‘Recessions Aren't All the Same’: Treasury Secretary Yellen

‘Recessions Aren't All the Same’: Treasury Secretary Yellen
U.S. Treasury Secretary Janet Yellen testifies before a Senate Finance Commmittee hearing on President Biden's 2023 budget, in Capitol Hill, Washington, on June 7, 2022. (Evelyn Hockstein/Reuters)
Naveen Athrappully

U.S. Treasury Secretary Janet Yellen insisted that not all recessions are alike and that it might be possible to bring down inflation while maintaining full employment.

The usual view that two quarters of negative growth indicates a recession “has typically worked,” Yellen said to reporters on June 21 when asked about how she would measure a recession, Reuters reported. “But recessions aren't all the same … There are deep recessions. There are shallow recessions. There are recessions that have rapid recovery. There are recessions that might raise the unemployment rate slightly, but not a whole lot.”

Yellen thinks most economists are not predicting a recession since they are not taking into account the unique nature of a post-pandemic society with a depressed rate of labor force participation.

America is seeing a “very tight labor market,” with wages rising “pretty rapidly.” If people were to come back to the labor market, the tightness would ease and inflationary pressures may also calm down. The present economy must be viewed with these factors in mind, she said.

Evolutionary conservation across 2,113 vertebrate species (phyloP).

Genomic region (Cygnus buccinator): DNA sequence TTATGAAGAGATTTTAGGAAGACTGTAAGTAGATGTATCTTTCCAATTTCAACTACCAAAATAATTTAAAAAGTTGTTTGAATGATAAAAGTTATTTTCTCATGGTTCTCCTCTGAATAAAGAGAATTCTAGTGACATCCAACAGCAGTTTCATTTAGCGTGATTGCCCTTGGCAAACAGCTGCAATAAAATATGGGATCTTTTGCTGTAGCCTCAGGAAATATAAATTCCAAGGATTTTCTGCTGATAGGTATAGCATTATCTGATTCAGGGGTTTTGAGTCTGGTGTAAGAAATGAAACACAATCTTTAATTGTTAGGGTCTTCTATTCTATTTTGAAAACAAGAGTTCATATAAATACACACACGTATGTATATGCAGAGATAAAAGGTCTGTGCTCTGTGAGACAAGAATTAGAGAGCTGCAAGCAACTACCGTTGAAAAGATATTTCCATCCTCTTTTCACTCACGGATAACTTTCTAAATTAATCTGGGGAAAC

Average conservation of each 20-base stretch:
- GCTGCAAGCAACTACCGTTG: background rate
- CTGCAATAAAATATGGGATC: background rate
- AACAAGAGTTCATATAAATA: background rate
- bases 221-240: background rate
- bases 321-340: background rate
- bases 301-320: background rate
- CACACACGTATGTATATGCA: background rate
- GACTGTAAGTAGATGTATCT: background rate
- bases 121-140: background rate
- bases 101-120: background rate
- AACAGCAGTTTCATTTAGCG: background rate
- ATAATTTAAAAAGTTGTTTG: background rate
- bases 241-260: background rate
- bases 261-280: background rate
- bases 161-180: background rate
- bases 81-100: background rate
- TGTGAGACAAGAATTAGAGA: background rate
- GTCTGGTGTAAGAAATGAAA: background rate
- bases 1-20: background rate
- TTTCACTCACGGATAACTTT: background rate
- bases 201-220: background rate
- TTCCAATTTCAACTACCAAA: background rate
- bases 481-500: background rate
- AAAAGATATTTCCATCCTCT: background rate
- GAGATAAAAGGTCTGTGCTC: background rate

The treasury secretary had recently said that a U.S. recession is “not inevitable,” even though the U.S. Federal Reserve has been aggressively pushing up its benchmark interest rate in a bid to cool decades-high inflation. In June, the Fed raised interest rates by 75 basis points, the biggest such increase since 1994.

The 12-month inflation in May came in at 8.6 percent, the fastest increase since December 1981. While energy prices soared by 34.6 percent, food prices increased by 10.1 percent.

During his testimony in Congress on June 22, Fed Chair Jerome Powell said the central bank remains committed to keep raising interest rates until inflation cools down. Future rate hikes will depend on how quickly inflation comes down, he said while insisting that the American economy is in a position to withstand the shock of higher rates.

“Recent indicators suggest that real gross domestic product growth has picked up this quarter, with consumption spending remaining strong,” Powell said. When asked about the risk of recession, Powell said that though it is “not our intended outcome,” a recession is “certainly a possibility.”

Speaking to Bloomberg, Edward Yardeni, the chief investment strategist at Yardeni Research Inc., said that he calculates a 45 percent “subjective probability” of a recession during the next 18 months.
Multiple investment banks are also predicting the United States slipping into recession. JP Morgan calculates the chances of a U.S. recession at 85 percent. Wells Fargo is expecting a “mild recession” by the middle of 2023, triggered by rising interest rates. Bank of America is predicting a 40 percent chance of a U.S. recession in 2023.